Kisan SMS set to evolve
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Nearly 200 farmers received a text message on their mobile phones this month with a specific suggestion on how to deal with the poor monsoon. “Dear friends from the farmer community,” the message read, “considering the deficient rainfall, please sow seeds of the short duration variety”.
Scores of such messages are sent out every day by the Kisan SMS (Short Message Service) portal, a government service that completed its first anniversary on Tuesday.
According to government data, the messages go out to around 200,000 farmers every day from the website which was developed by the agriculture ministry, India Meteorological Department (IMD) and Indian Council of Agricultural Research.
Launched to target 120 million farmers initially across the country, the portal has so far sent out 1.16 billion advisories.
The government now plans to roll out a host of new services on mobile phones, including providing buyer-seller platforms, broadcasting soil testing results and voice SMSes as it readies their integration into a rapidly growing market economy.
The first budget of the Bharatiya Janata Party-led National Democratic Alliance (NDA) laid out plans to create a national market for agricultural produce, encourage private investment in warehouses and set up farmer markets to allow farmers to sell directly to consumers, bypassing middlemen.
Finance minister Arun Jaitley in his budget speech last week said the government’s focus is to usher in a “technology-driven second green revolution”.
Getting a good price for farmers’ produce is a key feature of the market economy, as is mitigating risks. The SMS portal seeks to fulfil this by facilitating easy access to information about the weather, such as this year’s late monsoon and low rainfall.
The portal, which has around 7 million registered farmers can send customized messages in 12 regional languages by harnessing the expertise of 3,000 officials and experts of central and state government departments.
Experts from 130 agricultural universities and government organizations are registered on the portal. Farmers can register with the portal as well as ask questions by calling Kisan Call Centres or sending in USSD (Unstructured Supplementary Service Data) codes, upon which the farmers get a text message with various options to choose from. Farmer can then select and send the option number to specify requirements, to which the portal replies by sending in the appropriate information.
“The best part is that the farmers are registered with their locations as well as (for) the crops they grow, which enables the portal to broadcast messages tailored for farmers under particular categories,” said Sanjeev Gupta, joint secretary, Department of Agriculture, who is handling the portal.
According to Gupta, a service which brings together farmers and buyers on an integrated platform is ready for launch. “Buyers would be able to reach out to us by sending a text in a particular format. The information will then be relayed to registered farmers who have the crops required by the buyer through messages. The service will also help farmers negotiate prices.”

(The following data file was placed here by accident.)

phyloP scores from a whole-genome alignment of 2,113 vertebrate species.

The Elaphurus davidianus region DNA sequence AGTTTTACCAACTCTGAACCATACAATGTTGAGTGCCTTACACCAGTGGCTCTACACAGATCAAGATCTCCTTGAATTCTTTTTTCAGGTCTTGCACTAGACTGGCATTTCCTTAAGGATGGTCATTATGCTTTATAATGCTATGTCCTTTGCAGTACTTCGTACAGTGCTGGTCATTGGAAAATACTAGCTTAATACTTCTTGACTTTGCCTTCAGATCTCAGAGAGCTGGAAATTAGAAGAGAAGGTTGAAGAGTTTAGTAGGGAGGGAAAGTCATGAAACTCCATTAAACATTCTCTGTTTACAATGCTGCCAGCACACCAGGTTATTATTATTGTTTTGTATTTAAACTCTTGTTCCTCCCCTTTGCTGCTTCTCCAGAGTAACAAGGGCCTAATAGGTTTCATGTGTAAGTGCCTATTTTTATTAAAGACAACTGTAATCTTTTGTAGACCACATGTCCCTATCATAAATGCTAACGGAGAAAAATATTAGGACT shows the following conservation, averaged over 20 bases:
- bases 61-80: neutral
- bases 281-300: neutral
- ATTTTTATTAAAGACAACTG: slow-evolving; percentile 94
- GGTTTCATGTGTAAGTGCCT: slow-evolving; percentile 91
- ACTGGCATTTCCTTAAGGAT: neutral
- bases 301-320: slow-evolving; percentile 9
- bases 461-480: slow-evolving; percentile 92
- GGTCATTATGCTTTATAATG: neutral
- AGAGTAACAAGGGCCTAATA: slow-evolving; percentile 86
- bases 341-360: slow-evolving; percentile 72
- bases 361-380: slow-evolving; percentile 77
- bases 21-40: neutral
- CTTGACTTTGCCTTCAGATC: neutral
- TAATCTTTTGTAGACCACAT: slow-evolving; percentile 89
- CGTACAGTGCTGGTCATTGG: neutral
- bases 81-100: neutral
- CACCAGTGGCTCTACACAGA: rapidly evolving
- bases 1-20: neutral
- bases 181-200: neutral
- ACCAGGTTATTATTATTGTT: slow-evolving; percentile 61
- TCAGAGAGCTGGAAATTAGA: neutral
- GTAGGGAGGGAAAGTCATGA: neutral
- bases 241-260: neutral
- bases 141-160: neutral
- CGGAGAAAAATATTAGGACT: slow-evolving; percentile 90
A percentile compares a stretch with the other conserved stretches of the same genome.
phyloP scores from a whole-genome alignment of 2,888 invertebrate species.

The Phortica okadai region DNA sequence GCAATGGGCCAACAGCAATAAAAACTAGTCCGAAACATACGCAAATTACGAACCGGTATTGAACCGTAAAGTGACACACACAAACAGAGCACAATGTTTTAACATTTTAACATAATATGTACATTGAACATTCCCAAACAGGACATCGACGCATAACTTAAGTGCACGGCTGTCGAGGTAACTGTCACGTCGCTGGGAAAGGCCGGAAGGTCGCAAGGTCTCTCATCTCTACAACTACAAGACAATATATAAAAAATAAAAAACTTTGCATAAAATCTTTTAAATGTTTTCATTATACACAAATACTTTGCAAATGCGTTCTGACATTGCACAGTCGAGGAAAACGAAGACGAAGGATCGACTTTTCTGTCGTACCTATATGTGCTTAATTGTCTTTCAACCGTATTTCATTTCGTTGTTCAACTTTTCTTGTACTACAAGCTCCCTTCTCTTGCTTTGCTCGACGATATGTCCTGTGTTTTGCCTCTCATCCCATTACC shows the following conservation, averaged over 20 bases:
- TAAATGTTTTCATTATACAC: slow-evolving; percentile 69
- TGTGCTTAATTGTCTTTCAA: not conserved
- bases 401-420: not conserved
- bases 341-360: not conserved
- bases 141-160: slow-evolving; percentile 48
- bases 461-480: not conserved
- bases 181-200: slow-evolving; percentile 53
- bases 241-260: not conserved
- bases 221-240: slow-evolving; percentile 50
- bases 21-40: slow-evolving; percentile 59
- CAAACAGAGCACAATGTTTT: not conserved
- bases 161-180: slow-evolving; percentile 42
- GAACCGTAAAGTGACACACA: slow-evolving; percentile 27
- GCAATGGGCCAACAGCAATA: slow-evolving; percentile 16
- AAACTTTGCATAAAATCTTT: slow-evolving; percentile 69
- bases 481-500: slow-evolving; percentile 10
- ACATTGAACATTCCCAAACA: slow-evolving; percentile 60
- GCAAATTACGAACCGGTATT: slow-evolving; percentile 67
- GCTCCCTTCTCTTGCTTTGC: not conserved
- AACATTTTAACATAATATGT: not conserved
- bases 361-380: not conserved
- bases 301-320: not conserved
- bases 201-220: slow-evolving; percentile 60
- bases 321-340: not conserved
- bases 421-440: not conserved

Currently, there are 14 Kisan Call Centres with 25-30 field experts each. “We get around 10,000 calls per day, but currently, we only have a capacity to deal with half of them,” said Gupta. A total of 89.3 million farmer families are listed with the government.
“Apart from broadcasting messages with expert advice, we try to resolve farmers’ queries by providing them information when they call Kisan Call Centres through call conferencing with experts. The answers are then transcribed and sent as text messages in the regional language,” he said.
IMD provides information on the weather and climate to these experts, who then prepare an advisory for farmers, which is put on the portal from where it is disseminated to all the registered farmers’ phone numbers.
“As you know the monsoon is not behaving this year. There are instances of excessive rainfall or deficient rainfall and hailstorms which can adversely affect farmers. In such a case, sending timely advisories to farmers becomes even more important. Since it’s the crop sowing period, they take loans, purchase seeds, and when needed prepare for irrigation facilities. So monsoon advisories can have cost implications,” said N. Chattopadhyay, deputy director general, agricultural meteorology division, IMD Pune.
Rainfall remains 41% below the 50-year average for this time of the year but is showing some signs of a pick-up. The IMD has also joined hands with the ministry of agriculture and sends regular weather updates to farmers.
Farmers give a mixed response to the service.“We get regular SMSes on mandi rates, pesticides to use, or the right time to begin transplantation and these are useful, but I have not got any information in the last two months,” said Ratan Singh, a farmer from Madhya Pradesh’s Narasinghpur district, one of several districts reeling under the effects of a delayed monsoon.
“There is no doubt that this is a good service, but consistency is required in quality of advisories. Sometimes the advisory is good quality, sometimes poor,” said Ajay Vir Jakhar, chairman, Bharat Krishak Samaj, a not-for-profit organization.
Some experts believe the service needs fine tuning.
“Voice-based reaching out can be far more effective than SMS, and there is a need for more interactive engagement,” said Osama Manzar, founder of Digital Empowerment Foundation, a not-for-profit organization. “They should also come out with an application for smartphones as Smartphones can help in reverse content generation and help get feedback from farmers.”
Sayantan Bera contributed to this story.